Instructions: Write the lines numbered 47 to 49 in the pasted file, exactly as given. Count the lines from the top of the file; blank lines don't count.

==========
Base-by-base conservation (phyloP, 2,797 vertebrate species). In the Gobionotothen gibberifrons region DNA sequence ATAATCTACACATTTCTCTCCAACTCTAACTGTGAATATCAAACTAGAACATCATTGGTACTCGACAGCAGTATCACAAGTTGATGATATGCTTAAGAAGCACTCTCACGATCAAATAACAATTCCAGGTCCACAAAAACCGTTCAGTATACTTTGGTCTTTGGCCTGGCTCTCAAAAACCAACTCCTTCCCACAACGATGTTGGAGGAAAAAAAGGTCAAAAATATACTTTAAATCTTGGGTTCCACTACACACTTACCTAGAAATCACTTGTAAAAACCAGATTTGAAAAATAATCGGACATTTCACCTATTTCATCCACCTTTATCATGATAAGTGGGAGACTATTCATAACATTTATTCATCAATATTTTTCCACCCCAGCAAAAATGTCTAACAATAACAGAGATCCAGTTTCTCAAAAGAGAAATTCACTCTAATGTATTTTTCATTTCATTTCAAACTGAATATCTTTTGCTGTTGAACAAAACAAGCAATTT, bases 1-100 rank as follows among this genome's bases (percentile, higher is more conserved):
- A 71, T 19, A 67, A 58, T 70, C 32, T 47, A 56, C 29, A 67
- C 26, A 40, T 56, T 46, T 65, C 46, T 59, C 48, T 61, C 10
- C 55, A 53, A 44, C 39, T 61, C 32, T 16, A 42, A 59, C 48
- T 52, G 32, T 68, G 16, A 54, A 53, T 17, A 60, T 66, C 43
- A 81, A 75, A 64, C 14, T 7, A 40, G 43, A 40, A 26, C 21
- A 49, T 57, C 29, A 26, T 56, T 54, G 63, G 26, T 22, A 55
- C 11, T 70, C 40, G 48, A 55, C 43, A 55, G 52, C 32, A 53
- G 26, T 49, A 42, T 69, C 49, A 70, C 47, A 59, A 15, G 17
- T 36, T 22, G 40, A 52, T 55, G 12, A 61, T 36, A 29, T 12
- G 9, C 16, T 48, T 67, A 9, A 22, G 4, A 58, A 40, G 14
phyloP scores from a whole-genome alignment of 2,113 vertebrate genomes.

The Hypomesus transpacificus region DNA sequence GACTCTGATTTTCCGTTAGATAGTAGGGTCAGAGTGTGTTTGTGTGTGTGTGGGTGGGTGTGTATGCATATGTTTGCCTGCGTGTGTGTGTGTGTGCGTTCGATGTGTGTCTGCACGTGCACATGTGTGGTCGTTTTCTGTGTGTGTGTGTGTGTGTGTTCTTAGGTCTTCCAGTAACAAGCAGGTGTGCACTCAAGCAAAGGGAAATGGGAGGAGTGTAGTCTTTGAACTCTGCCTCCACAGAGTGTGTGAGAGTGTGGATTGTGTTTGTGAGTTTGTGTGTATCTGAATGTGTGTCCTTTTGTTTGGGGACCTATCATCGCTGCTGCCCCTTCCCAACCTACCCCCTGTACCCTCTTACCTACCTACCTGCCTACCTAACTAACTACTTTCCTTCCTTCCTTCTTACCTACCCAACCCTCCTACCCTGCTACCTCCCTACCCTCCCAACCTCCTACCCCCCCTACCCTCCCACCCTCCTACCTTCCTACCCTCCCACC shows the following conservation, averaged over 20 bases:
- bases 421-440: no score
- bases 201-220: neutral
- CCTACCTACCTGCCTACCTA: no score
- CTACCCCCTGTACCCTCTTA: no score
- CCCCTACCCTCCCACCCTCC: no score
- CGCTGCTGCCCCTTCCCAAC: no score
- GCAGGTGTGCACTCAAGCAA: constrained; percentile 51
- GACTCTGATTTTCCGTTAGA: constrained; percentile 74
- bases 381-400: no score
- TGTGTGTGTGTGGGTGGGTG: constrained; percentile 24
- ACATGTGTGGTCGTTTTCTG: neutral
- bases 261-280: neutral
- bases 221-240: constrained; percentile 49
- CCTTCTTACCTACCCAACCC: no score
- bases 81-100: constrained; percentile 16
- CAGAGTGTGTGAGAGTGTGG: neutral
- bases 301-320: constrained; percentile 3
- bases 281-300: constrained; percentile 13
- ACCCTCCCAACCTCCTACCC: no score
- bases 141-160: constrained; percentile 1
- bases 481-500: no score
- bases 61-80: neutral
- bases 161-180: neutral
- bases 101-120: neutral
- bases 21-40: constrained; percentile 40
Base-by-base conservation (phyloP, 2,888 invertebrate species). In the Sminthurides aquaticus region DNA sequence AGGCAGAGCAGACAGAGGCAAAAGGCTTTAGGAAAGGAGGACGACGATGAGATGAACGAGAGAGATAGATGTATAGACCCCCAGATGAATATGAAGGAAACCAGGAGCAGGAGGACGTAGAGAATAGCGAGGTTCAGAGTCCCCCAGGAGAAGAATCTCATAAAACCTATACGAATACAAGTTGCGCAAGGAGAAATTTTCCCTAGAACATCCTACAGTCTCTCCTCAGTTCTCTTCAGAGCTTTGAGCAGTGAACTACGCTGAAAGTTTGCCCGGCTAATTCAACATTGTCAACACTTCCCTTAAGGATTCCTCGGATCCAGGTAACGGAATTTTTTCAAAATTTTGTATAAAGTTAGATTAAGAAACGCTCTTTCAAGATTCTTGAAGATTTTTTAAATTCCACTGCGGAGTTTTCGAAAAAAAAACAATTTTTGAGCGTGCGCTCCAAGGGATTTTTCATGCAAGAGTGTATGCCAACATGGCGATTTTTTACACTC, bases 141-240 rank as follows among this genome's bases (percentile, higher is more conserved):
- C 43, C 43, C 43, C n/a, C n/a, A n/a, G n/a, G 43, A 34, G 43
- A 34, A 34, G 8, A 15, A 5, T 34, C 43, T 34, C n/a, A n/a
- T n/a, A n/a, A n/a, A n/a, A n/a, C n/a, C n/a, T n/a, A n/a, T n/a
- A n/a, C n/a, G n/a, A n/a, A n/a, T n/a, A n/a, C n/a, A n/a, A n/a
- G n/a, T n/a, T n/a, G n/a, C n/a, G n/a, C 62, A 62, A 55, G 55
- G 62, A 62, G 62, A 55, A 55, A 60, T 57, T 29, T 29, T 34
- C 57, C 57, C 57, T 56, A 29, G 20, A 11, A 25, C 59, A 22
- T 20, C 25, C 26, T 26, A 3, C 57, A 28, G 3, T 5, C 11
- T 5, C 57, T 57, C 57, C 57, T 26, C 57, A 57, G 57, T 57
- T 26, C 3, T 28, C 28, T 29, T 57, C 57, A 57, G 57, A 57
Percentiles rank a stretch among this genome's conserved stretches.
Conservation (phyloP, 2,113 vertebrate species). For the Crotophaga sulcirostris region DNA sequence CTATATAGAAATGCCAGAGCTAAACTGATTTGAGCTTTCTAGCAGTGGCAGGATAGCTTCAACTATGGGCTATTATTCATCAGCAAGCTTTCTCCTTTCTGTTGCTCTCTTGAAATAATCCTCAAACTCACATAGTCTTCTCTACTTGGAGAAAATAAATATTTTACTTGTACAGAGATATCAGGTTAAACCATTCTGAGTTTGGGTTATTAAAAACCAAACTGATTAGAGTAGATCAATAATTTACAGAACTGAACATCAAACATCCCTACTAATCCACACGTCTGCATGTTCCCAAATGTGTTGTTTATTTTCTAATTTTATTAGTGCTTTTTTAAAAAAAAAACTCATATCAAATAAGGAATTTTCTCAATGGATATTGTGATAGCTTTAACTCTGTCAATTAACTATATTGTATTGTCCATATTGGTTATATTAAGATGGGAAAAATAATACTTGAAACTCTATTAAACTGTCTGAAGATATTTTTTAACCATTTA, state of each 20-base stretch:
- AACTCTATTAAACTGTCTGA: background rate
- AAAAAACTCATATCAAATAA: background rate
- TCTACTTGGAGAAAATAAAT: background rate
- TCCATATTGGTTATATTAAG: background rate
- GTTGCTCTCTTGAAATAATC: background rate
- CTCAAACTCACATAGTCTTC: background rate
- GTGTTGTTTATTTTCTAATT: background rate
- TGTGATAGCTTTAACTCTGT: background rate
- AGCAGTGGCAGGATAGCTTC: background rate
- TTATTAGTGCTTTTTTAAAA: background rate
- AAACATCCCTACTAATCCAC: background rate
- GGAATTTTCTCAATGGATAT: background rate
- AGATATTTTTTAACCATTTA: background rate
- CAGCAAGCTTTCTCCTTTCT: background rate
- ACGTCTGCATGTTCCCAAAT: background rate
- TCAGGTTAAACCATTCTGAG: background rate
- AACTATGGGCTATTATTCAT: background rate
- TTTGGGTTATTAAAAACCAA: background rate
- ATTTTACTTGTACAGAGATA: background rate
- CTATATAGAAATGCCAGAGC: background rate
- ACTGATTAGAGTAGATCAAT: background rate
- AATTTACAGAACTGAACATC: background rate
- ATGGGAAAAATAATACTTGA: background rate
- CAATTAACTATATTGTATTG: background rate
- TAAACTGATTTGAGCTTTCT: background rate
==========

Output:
- T 20, C 25, C 26, T 26, A 3, C 57, A 28, G 3, T 5, C 11
- T 5, C 57, T 57, C 57, C 57, T 26, C 57, A 57, G 57, T 57
- T 26, C 3, T 28, C 28, T 29, T 57, C 57, A 57, G 57, A 57